The use of machine guns by Spaniards and the presence of German advisors in the battle of San Juan Hills in Santiago de Cuba (that for example can be seen in John Milius’s film “Rough Riders”) are untrue facts.
The Spanish Army had bought 12 Maxim machine guns model 1889 in 1896 for use against the insurgents and trials in Cuba, but they jammed constantly, apparently because of problems with ammunition and head-spade adjustment, and were stored in army magazines and no used in the conflict. In any case they were in Havana and never went to the Santiago theater, which was in the opposite part of the island and completely isolated from the main Spanish forces in Western Cuba by the rough terrain and the insurgents presence. After the war they returned to Spain and were sent to the factory for necessary corrections, but impressions about the Maxim were bad and the Army finally adopted the French Hotchkiss in the 1900s.
You can read contemporary American authors accounts of the San Juan battle and none of them speak about Spanish machine guns or German advisors in the battle of San Juan Hill. I recommend the following books that fortunately are available for free in the web (http://www.archive.org/
): 1) Captain Herbert H. Sargent's "The Campaign of Santiago de Cuba"; 2) Col. Arthur L. Wagner's "Report of the Santiago Campaign, 1898"; 3) lieutenant-colonel John D. Miley's "In Cuba with Shafter".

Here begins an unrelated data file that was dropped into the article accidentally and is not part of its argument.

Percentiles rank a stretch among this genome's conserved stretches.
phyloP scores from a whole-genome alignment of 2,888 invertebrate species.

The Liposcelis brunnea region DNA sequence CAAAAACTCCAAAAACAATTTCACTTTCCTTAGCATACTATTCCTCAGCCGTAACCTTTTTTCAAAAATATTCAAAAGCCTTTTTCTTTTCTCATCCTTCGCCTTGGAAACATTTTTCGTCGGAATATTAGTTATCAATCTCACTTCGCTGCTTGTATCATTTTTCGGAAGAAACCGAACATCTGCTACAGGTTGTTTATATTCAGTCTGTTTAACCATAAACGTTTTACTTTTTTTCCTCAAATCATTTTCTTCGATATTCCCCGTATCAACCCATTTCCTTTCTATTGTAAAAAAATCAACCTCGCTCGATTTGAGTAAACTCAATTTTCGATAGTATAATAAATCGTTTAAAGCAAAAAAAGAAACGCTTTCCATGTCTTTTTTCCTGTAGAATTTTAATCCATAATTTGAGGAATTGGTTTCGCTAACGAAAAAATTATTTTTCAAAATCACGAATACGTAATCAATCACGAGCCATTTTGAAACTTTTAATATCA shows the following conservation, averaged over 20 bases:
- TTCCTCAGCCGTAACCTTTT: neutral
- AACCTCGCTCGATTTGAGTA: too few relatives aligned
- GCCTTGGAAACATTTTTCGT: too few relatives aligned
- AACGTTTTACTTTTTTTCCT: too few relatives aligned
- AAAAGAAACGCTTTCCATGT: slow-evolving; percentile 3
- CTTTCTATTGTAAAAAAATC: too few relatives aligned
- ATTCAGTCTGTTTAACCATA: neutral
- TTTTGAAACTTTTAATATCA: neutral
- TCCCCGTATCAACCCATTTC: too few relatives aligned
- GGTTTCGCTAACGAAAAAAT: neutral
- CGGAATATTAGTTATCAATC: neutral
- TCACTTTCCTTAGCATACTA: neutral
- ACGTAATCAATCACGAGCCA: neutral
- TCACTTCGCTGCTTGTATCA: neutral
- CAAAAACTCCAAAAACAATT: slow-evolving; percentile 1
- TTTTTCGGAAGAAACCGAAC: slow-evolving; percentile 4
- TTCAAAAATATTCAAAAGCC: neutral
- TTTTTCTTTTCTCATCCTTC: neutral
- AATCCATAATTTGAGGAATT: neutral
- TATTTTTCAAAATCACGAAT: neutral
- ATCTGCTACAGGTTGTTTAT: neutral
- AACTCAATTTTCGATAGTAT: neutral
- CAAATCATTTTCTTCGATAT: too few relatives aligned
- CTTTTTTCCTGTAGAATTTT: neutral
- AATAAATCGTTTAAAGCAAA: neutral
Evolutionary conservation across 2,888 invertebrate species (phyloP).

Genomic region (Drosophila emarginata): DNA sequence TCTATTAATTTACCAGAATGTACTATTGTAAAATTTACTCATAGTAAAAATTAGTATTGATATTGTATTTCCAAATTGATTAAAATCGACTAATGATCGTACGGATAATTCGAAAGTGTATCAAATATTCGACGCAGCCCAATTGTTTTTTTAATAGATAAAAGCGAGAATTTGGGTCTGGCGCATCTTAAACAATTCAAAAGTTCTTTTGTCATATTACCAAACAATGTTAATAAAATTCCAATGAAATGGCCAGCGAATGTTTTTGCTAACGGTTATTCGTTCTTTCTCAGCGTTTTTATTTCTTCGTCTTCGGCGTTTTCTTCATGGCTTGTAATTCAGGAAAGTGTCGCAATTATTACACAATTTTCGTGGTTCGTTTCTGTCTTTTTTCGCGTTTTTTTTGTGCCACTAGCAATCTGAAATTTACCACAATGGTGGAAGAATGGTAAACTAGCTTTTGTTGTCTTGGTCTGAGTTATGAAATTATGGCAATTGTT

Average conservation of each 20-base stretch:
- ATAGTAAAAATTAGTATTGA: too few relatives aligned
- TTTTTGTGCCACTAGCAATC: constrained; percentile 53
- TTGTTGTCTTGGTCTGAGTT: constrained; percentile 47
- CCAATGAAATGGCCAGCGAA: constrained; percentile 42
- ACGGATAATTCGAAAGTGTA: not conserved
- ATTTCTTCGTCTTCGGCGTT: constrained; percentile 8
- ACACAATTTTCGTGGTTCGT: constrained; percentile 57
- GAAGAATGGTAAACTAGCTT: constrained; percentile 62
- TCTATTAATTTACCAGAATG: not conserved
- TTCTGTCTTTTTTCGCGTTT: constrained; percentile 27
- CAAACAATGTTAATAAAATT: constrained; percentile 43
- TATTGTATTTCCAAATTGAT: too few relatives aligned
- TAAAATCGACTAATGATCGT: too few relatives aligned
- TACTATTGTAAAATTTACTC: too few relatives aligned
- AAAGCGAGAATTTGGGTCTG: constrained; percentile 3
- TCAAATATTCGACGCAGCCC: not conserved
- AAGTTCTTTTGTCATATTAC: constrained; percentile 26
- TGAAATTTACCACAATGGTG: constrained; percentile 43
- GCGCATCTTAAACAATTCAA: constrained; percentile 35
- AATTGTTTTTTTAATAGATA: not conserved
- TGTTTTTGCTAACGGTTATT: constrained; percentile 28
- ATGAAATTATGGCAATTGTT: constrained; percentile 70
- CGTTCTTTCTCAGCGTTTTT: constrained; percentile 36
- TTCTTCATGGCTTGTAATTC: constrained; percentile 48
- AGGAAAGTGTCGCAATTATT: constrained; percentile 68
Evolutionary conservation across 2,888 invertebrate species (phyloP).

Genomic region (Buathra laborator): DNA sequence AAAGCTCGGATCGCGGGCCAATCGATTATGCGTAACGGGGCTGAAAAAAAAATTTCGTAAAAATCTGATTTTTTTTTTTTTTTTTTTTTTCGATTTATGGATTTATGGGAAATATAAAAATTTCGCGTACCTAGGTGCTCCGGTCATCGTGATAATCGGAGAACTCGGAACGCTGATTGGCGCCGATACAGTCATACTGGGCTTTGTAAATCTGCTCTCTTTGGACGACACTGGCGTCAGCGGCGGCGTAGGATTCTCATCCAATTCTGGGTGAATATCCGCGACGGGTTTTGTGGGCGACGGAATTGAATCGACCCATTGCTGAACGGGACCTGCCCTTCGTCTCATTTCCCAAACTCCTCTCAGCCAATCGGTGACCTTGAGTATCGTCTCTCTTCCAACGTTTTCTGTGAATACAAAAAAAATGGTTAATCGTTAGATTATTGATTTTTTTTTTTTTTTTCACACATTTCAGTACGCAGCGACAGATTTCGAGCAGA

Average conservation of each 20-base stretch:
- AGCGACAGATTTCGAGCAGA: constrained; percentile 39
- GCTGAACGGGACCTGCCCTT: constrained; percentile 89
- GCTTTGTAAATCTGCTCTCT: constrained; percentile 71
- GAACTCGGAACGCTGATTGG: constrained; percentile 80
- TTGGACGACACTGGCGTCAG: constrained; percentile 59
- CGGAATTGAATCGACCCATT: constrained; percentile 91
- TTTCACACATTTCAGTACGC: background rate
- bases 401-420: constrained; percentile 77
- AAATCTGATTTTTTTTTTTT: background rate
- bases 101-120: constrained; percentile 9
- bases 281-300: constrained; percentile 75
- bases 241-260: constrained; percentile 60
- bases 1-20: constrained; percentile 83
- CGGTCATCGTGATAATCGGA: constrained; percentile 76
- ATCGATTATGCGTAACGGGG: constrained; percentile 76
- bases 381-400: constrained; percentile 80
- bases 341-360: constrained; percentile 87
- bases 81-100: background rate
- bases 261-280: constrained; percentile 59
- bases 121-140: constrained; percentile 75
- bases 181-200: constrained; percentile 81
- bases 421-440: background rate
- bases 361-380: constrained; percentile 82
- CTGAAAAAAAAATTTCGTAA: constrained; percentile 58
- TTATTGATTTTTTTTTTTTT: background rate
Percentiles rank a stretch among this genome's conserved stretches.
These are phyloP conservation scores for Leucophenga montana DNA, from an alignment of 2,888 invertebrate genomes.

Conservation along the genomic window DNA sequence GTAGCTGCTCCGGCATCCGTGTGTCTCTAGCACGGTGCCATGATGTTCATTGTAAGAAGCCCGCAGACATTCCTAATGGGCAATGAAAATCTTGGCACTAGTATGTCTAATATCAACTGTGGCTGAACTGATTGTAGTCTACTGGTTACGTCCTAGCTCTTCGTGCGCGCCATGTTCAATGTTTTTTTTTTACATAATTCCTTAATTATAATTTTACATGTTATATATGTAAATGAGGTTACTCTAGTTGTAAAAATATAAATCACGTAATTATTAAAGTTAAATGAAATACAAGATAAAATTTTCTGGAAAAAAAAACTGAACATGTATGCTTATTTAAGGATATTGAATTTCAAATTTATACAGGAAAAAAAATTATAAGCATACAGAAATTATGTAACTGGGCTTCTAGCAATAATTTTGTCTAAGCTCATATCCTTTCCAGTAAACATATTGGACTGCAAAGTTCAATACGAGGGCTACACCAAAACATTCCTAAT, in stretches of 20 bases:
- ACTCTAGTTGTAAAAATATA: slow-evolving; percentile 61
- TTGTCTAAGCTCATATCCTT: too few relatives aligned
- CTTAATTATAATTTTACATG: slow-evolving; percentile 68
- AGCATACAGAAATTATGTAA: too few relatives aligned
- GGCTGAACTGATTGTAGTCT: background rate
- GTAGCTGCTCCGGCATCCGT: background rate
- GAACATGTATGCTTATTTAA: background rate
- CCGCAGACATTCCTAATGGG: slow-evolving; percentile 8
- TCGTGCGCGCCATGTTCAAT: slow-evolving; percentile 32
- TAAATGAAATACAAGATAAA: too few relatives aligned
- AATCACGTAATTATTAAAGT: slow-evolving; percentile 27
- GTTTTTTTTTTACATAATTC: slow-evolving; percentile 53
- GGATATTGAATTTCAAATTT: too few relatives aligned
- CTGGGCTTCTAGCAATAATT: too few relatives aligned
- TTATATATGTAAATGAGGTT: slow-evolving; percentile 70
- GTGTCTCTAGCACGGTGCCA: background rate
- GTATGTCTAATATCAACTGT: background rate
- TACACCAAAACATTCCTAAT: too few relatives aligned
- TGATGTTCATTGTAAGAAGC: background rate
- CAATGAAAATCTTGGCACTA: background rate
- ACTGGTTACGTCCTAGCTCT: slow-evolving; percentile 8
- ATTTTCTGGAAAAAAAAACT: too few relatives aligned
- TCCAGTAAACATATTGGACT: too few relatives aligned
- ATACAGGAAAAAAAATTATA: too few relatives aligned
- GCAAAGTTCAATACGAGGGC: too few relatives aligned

Captain Herbert H. Sargent was a prominent military historian who published in 1907 his classical three volume work based on American and Spanish sources; colonel Arthur L. Wagner's was a reputed military expert, head of the Army’s Military Information Division
(MID) and took direct part in the campaign in General Shafter’s staff; and lieutenant-colonel John D. Miley's served as an aide-de-camp to Major General William Shafter (commander of the U.S. Army's 5th Corps in Santiago).
So the only machine guns that participated in the battle were in the American side: the four hand operated Gatlings of Lt. Parker's battery and some Colt model 1895 automatic machine guns in the hands Rough Riders (also used by U.S. Marines in Guantanamo).
Relating to German advisors, there were never such in the Spanish Army, nor in Cuba, nor in Spain. In fact no foreign advisors were in Spain in that period (and generally never), though foreign organization and doctrine were followed and Spanish military press of course translated mainly French and German texts. The main influence in the Spanish Army was French but the prestige of the German military machine was high and generally influenced also but many times via French Germanized reforms.